Consumer Staples Sector Outlook: 3 Major Shifts Anticipated in 2024


  • Pricing power is a growth driver that should remain intact in the year ahead.
  • Volume growth could return in 2024. 
  • Companies will use the increased cash flow to pay down debt. 


consumer staples trends - Consumer Staples Sector Outlook: 3 Major Shifts Anticipated in 2024

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Regarding consumer staples trends in 2024, the biggest request from investors is a better year in the markets.  

Consumer staples stocks had a terrible 2023. According to Yardeni Research, the consumer staples stocks in the S&P 500 are down 2.3% year to date (YTD) through Dec. 27. That is the third-worst performing index behind only energy (-3.2%) and utilities (-10.7%). 

Investing solely in the 2023 index, you would’ve beaten consumer staples stocks by 26.8 percentage points on a relative basis. The only worst performance from consumer staples stocks in the past decade was in 2018. That was the time they lost more than 8%.  

So, Wall Street professionals will see a rebound for consumer staples stocks as part of their sector outlook for 2024. 

In the meantime, investors can expect three trends from consumer staples stocks in 2024. 

Pricing Power Remains an Important Growth Driver

In 2023, food and beverage companies like PepsiCo (NASDAQ:PEP) and General Mills (NYSE:GIS) increased prices as input costs fell. In turn, this helped boost profits over the past year. 

Fidelity Sector Portfolio Manager Ben Shuleva reported about the year ahead for consumer staples stocks in mid-December. He had some specific recommendations about pricing power

“I believe that companies with attractive valuations and strong pricing power may offer the strongest returns potential for 2024. Companies that can raise prices or hold them steady may be more likely to meet their profit-margin forecasts,” Shuleva wrote.

PepsiCo reported its Q3 2023 results in October. It was the seventh consecutive quarter that they had increased its prices by 10% or more. It marks nearly two straight years of raising prices by the maker of Pepsi beverages and Frito Lay chips. 

No wonder its operating cash flow through the first nine months of 2023 increased by 21%. It went to $7.63 billion from $6.31 billion a year earlier.

In 2024, PepsiCo sees prices increasing in lockstep with inflation. Meanwhile, the company had a volume decline of 2.5% in the third quarter. This was partly due to reduced package sizes providing customers with convenience and portion control. 

However, some call it shrinkflation. 

Volumes Will Rebound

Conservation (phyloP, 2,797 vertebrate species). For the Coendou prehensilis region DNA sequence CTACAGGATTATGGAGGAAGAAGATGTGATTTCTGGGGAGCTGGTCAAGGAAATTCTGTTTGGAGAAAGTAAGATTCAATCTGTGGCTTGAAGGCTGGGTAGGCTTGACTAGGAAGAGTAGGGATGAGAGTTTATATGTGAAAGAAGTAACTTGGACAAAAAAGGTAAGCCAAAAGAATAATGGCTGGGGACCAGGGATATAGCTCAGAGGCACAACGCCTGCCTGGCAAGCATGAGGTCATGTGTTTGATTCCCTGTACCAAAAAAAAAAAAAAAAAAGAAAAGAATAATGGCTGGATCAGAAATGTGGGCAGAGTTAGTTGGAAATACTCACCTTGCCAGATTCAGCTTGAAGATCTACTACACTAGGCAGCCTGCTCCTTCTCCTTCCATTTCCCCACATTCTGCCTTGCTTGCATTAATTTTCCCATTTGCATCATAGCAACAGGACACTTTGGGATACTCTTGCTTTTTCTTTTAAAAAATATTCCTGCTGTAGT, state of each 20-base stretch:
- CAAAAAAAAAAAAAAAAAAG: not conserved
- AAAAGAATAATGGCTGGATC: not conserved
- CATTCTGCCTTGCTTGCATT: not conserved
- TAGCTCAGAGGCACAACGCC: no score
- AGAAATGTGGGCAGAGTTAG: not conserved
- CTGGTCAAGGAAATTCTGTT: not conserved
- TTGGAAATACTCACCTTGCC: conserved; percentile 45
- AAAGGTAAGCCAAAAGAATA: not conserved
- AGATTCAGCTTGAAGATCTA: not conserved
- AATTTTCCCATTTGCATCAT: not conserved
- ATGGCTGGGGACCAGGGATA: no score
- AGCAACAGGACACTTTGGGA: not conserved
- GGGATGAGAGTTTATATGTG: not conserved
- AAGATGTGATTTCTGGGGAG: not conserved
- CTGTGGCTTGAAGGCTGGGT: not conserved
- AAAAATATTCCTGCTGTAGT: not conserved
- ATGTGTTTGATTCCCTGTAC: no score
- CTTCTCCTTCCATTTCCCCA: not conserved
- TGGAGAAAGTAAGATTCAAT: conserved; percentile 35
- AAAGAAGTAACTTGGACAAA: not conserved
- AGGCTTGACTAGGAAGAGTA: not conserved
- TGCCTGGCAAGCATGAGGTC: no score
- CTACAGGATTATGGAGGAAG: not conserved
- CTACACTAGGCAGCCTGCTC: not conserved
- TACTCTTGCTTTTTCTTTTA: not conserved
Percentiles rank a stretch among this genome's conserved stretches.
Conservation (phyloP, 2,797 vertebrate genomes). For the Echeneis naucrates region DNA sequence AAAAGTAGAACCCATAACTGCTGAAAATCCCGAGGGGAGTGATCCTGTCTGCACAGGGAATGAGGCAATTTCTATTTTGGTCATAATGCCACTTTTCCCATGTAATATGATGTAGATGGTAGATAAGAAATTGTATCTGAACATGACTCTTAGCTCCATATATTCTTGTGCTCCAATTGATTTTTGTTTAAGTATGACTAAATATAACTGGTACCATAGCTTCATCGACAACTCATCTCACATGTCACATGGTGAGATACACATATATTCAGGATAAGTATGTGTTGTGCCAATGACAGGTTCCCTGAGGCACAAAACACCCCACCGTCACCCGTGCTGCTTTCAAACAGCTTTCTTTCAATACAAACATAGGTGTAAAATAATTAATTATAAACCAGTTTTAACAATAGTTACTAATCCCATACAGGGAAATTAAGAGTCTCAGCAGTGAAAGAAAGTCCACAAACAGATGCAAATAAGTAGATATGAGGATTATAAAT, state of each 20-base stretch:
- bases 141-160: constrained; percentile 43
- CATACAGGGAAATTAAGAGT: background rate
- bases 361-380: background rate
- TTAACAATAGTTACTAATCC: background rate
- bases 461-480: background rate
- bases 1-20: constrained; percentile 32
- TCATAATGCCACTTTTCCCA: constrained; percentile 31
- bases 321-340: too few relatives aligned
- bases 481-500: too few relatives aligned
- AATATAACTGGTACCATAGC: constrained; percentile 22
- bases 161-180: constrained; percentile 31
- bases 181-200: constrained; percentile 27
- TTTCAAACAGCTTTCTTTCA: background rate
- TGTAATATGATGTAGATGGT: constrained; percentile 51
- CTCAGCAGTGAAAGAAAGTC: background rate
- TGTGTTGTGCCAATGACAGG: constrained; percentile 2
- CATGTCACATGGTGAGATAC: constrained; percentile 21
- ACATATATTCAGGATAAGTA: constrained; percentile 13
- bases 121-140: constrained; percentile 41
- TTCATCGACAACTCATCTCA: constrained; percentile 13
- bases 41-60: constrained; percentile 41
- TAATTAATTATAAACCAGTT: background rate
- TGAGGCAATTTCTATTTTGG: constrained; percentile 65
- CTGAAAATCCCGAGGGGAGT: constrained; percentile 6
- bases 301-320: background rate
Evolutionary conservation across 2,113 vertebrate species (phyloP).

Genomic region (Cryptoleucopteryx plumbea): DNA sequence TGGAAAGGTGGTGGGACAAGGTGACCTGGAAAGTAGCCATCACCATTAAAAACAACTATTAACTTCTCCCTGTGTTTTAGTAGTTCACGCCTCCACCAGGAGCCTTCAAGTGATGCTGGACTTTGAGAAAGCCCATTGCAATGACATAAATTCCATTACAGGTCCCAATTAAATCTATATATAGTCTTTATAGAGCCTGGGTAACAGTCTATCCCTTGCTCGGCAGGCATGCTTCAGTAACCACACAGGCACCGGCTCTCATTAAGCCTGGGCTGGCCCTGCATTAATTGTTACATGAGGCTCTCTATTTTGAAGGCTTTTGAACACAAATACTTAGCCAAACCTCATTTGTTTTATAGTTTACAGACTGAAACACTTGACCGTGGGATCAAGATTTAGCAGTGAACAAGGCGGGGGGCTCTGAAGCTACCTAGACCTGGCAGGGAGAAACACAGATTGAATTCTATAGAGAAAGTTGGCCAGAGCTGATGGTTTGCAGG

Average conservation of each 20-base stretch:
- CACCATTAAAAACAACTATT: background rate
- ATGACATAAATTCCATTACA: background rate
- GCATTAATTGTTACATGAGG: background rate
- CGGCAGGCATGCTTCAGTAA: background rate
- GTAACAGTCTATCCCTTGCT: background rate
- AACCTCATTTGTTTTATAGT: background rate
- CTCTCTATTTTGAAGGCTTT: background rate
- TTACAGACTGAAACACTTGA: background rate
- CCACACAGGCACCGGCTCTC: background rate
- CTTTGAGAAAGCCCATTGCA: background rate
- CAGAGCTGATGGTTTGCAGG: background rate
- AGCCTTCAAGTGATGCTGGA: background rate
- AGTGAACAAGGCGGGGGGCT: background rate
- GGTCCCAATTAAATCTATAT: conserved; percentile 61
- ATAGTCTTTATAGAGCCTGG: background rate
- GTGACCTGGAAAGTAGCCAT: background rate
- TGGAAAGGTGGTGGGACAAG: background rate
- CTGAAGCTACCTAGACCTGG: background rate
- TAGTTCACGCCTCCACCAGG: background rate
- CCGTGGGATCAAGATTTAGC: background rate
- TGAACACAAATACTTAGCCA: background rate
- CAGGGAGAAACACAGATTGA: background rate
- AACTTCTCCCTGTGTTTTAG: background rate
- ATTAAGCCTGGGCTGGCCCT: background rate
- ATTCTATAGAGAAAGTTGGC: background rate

The biggest problem in 2023 for consumer staples companies was the volume reduction. While PepsiCo was raising prices by double digits, customers were buying less. Through the first nine months of 2023, its net revenue increased by 12%, led by a 14% price increase offset by a 3% decline in volume. 

Over at General Mills, its volume through the six months of 2024 fell 3%, offset by a 4% increase in prices, for a net increase in revenue of 1%. The company believes that volume recovery in 2024 won’t be as brisk as previously estimated. On Dec. 20, it lowered its net sales growth to 1% to flat for 2024, down from 3.5% growth at the midpoint of its previous guidance. 

However, in November, Bloomberg Senior Credit Analyst Julie Hung said that consumer staples companies should be well positioned in 2024 to benefit from the year ahead. 

“Food and beverage companies expect price increases to moderate and food inflation to moderate as well. We expect to see better volumes after three consecutive years of volume declines. Lower pace of price increases and a more stable macro environment should help volume performance,” Hung stated in her Nov. 20 webinar on the credit outlook for consumer staples companies in 2024. 

Should volumes increase in 2024, companies like PepsiCo would feel less need to roll back price increases, leading to higher profit margins.      

Debt Reduction Across the Sector

Without a doubt, debt became a big issue in corporate America in 2023. In 2024, non-financial companies in the S&P 500 have $108 billion in debt maturing at an average interest rate of 2.8%, Bloomberg reported in November. Refinancing this debt would add more than $3 billion in annual interest expense due to higher interest rates. 

Hung pointed out in her webinar that the balance sheet will be a big focus of consumer staples companies in 2024. Almost all of them intend to lower their debt in the year ahead. Companies with net debt to EBITDA higher than historical norms include Post Holdings (NYSE:POST) at 4.8x, double its target of 2.3x. 

“Balance sheet health continues to be a top focus. Consumer companies have been focusing on reducing debt, generating cash flow, and improving EBITDA to help reach net leverage targets.” Hung said. “Shareholder returns have been done within the parameters of a balanced capital allocation policy to provide flexibility in credit rating and financial profile. We would expect this approach to remain consistent in 2024.”          

PepsiCo and General Mills used much of their free cash flow in 2023 to repurchase stock and pay dividends. Expect both to step up debt repayment in 2024. 

On the date of publication, Will Ashworth did not have (either directly or indirectly) any positions in the securities mentioned in this article. The opinions expressed in this article are those of the writer, subject to the Publishing Guidelines.

Will Ashworth has written about investments full-time since 2008. Publications where he’s appeared include InvestorPlace, The Motley Fool Canada, Investopedia, Kiplinger, and several others in both the U.S. and Canada. He particularly enjoys creating model portfolios that stand the test of time. He lives in Halifax, Nova Scotia.

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